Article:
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How can I tell my same-sex friends that I am gay/lesbian/bi without them thinking I like them?

29 Answers
Last Updated: 08/26/2019 at 11:56am
1 Tip to Feel Better
United States
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Polly Letsch, LCSW

Clinical Social Work/Therapist

I provide non-judgmental, person-centered, objective therapeutic treatment for individuals of all ages to improve social, emotional, mental and other areas of functioning.

Top Rated Answers
January 30th, 2015 5:14am
This can be really hard... When I came out to a friend this year I had a really hard time telling her cause I knew she was gonna think I liked her. That is literally the farthest thing from the truth! So when I came out to her I said something along the lines of "I just wanna be clear here that I don't like you. Gays are just like other people. If I was straight I wouldn't like everyone of our guy friends, therefore I don't like you." She took it very well and was glad I cleared that up! Take care and good luck!
May 6th, 2015 4:08am
In my experience if one of my friends assumes I like them solely because I'm gay, that doesn't bode well for our friendship or them supporting me. You have to gauge the situation, I told one of my close friends she had an ugly nose before coming out to her, and sat down with another and talked to her about what it means to be gay, and who I was attracted to and had to reassure her multiple times I didn't like her, we're not friends today. You might lose some friends, but if it means being true to you thats more important.
July 13th, 2015 3:27pm
Its best to be up front and open to them about it and not cut comer's when talking. Friends will understand and will be willing to help you and support you better.
October 24th, 2017 12:01pm
Just let them know that they're like your siblings and that you're aware that they're not interested and would therefore not hit on them. You can also remind them that sexuality does not equal finding *everyone* of the same sex attractive, because like them, you have types. Good luck!!
May 18th, 2016 8:56am
When I came out as bisexual, I actually waited until something of the topic came up. It may not work for you, but keeping it as casual as possible helps. If you seem to be tense, or overly, extremely nervous, that is when they might think you like them. In other circumstances, it could be better to say it to two people, or more if you need, to make it seem less of a personal thing said to them, but making it a personal part of you.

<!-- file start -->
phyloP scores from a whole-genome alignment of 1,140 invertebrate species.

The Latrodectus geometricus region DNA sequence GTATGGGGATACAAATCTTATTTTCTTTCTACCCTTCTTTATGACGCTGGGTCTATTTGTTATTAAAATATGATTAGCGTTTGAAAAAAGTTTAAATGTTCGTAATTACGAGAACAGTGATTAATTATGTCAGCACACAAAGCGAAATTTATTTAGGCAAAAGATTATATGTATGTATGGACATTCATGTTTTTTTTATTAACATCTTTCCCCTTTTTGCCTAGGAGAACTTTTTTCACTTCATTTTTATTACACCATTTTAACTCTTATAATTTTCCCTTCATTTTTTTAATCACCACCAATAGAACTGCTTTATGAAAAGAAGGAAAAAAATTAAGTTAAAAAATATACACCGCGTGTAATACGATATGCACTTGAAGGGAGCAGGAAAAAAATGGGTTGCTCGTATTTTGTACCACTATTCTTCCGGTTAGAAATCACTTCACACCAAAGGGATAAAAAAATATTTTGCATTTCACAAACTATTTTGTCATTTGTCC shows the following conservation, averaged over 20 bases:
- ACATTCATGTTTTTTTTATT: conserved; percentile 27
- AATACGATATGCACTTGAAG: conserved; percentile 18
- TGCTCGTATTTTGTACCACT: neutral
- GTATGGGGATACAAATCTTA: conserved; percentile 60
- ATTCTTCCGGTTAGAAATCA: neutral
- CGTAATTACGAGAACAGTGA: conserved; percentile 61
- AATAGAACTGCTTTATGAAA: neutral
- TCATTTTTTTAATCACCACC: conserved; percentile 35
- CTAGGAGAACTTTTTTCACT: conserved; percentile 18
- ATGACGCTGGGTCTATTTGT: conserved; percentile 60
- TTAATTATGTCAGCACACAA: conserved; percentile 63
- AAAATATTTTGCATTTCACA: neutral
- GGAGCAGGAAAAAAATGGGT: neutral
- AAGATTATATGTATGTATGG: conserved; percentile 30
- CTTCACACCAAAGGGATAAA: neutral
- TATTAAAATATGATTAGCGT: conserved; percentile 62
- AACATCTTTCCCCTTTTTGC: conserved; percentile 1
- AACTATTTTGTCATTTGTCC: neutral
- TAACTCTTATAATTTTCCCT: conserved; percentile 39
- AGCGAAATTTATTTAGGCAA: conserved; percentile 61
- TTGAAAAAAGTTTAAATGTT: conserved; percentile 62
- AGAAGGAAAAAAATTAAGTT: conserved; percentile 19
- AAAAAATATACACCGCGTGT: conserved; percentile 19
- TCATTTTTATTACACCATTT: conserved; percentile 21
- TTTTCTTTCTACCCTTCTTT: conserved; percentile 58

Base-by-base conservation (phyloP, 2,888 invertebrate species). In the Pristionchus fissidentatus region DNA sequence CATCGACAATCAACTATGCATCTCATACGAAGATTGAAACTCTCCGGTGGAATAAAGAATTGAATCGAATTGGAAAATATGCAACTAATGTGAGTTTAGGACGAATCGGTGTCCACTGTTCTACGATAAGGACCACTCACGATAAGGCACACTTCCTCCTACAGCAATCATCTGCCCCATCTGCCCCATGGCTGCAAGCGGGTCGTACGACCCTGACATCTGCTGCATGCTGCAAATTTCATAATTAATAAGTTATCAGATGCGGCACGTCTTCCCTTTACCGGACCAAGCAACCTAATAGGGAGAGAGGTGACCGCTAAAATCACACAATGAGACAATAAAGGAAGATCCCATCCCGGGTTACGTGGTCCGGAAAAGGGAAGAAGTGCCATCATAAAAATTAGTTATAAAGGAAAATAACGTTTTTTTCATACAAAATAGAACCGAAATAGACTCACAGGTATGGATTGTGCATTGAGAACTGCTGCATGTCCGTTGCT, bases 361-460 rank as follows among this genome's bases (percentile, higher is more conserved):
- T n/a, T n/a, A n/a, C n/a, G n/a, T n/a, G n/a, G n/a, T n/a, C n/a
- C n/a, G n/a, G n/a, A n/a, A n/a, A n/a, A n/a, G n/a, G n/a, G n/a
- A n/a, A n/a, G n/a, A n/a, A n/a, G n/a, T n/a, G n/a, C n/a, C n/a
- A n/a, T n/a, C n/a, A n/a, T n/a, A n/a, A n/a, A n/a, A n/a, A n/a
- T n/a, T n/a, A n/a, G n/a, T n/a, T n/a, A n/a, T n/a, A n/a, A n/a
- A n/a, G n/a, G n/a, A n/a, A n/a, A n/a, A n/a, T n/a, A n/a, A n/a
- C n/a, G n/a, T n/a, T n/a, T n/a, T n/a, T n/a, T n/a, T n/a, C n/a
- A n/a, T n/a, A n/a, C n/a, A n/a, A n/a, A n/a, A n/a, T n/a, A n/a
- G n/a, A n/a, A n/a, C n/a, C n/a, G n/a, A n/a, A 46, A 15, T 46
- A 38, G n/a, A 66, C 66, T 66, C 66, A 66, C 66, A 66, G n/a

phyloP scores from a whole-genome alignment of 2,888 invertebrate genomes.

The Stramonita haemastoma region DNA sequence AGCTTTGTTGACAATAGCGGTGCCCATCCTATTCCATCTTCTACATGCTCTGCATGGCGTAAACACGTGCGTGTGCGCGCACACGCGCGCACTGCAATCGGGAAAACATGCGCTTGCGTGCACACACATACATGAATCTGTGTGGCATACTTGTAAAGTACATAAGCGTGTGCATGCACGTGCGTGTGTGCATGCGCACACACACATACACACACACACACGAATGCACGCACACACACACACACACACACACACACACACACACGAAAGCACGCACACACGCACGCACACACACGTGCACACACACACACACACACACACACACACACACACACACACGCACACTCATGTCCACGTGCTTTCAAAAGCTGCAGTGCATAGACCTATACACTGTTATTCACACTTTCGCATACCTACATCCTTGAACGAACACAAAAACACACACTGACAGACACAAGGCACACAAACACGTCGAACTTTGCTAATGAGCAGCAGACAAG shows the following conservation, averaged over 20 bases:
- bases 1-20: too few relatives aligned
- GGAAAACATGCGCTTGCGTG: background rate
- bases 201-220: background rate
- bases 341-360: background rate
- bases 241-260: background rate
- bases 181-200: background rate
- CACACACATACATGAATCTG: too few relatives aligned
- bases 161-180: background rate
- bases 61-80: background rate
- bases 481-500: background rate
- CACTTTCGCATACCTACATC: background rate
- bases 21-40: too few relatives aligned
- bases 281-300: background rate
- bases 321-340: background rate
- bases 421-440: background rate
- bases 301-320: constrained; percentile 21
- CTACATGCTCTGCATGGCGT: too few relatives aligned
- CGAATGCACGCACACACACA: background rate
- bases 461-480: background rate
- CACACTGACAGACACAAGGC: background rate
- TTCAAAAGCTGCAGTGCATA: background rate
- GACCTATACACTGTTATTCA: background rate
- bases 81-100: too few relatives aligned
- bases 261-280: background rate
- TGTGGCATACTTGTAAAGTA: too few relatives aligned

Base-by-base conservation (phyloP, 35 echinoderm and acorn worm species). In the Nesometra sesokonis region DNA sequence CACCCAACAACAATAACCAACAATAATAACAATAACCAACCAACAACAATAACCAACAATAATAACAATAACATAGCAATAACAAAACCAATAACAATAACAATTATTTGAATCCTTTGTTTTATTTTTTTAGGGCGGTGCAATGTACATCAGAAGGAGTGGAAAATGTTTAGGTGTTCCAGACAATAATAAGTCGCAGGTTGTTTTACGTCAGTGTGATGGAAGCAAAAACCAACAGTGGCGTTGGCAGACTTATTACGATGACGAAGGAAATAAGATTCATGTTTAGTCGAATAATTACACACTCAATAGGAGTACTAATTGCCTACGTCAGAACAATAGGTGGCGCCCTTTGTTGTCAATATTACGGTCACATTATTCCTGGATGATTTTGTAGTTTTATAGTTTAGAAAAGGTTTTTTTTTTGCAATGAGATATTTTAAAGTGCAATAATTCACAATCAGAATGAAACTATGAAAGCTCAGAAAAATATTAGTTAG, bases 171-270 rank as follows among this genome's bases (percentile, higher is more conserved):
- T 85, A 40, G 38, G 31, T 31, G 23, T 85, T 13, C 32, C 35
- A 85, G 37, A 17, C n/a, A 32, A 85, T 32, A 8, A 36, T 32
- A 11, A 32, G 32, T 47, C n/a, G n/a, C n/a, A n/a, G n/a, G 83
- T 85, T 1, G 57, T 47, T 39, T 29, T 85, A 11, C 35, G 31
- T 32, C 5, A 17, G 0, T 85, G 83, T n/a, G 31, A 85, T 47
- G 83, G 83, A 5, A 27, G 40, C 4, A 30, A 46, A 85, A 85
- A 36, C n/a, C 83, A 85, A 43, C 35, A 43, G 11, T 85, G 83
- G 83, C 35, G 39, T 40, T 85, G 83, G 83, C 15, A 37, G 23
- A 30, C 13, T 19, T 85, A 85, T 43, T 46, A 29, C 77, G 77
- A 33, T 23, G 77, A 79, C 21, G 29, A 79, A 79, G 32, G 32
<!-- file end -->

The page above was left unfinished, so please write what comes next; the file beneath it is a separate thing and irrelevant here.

May 4th, 2015 7:20am
Well, you can try this one, which often works for me. Point at a random person of the gender they're attracted to. Say, "Do you like them?" Chances are, they'll say no. Why would they be attracted to every person of that gender? Once you put it in those terms, it's easier to understand for them.
April 30th, 2018 11:47pm
It is a good idea to have this conversation in a private, safe place, where you feel comfortable having this conversation. Most people that you come out to that are same-sex will not think that you like them, and will most likely be supportive of you. The only time they would have reason to believe you like them is if either a.) you have told them explicitly that you like them, or b.) you have given them reason to believe so, such as ‘flirting’ with them. It is better not to mention anything about ‘liking’ the other person, so don’t say “I don’t have feelings for you.” Even if you do say something along those lines, it is best not to keep repeating what you have said, or they might start to think that you actually do like them.
February 16th, 2016 11:06pm
Just tell them! If they are so naïve that they immediately think you like them they are not worth spending time on. Be proud of who you are let no one judge you
April 13th, 2015 5:30am
That's less on you and more on them. You can try explaining afterward that you experience attraction to specific people of your gender just as they experience attraction to specific people of the opposite gender. Give an example of someone they don't experience attraction to even though their orientation would allow them to and they might get it. Good luck with everything!
May 17th, 2015 11:53pm
By saying that you want to tell them because it's part of who you are and that they deserve to know
May 29th, 2015 5:33pm
When you come out to them, let them know that you look at them as your best friends, and that they shouldn't act differently around you because you're gay/lesbian/bi. You'll always be the same person and friend that you were before you came out to them.
July 21st, 2015 1:21pm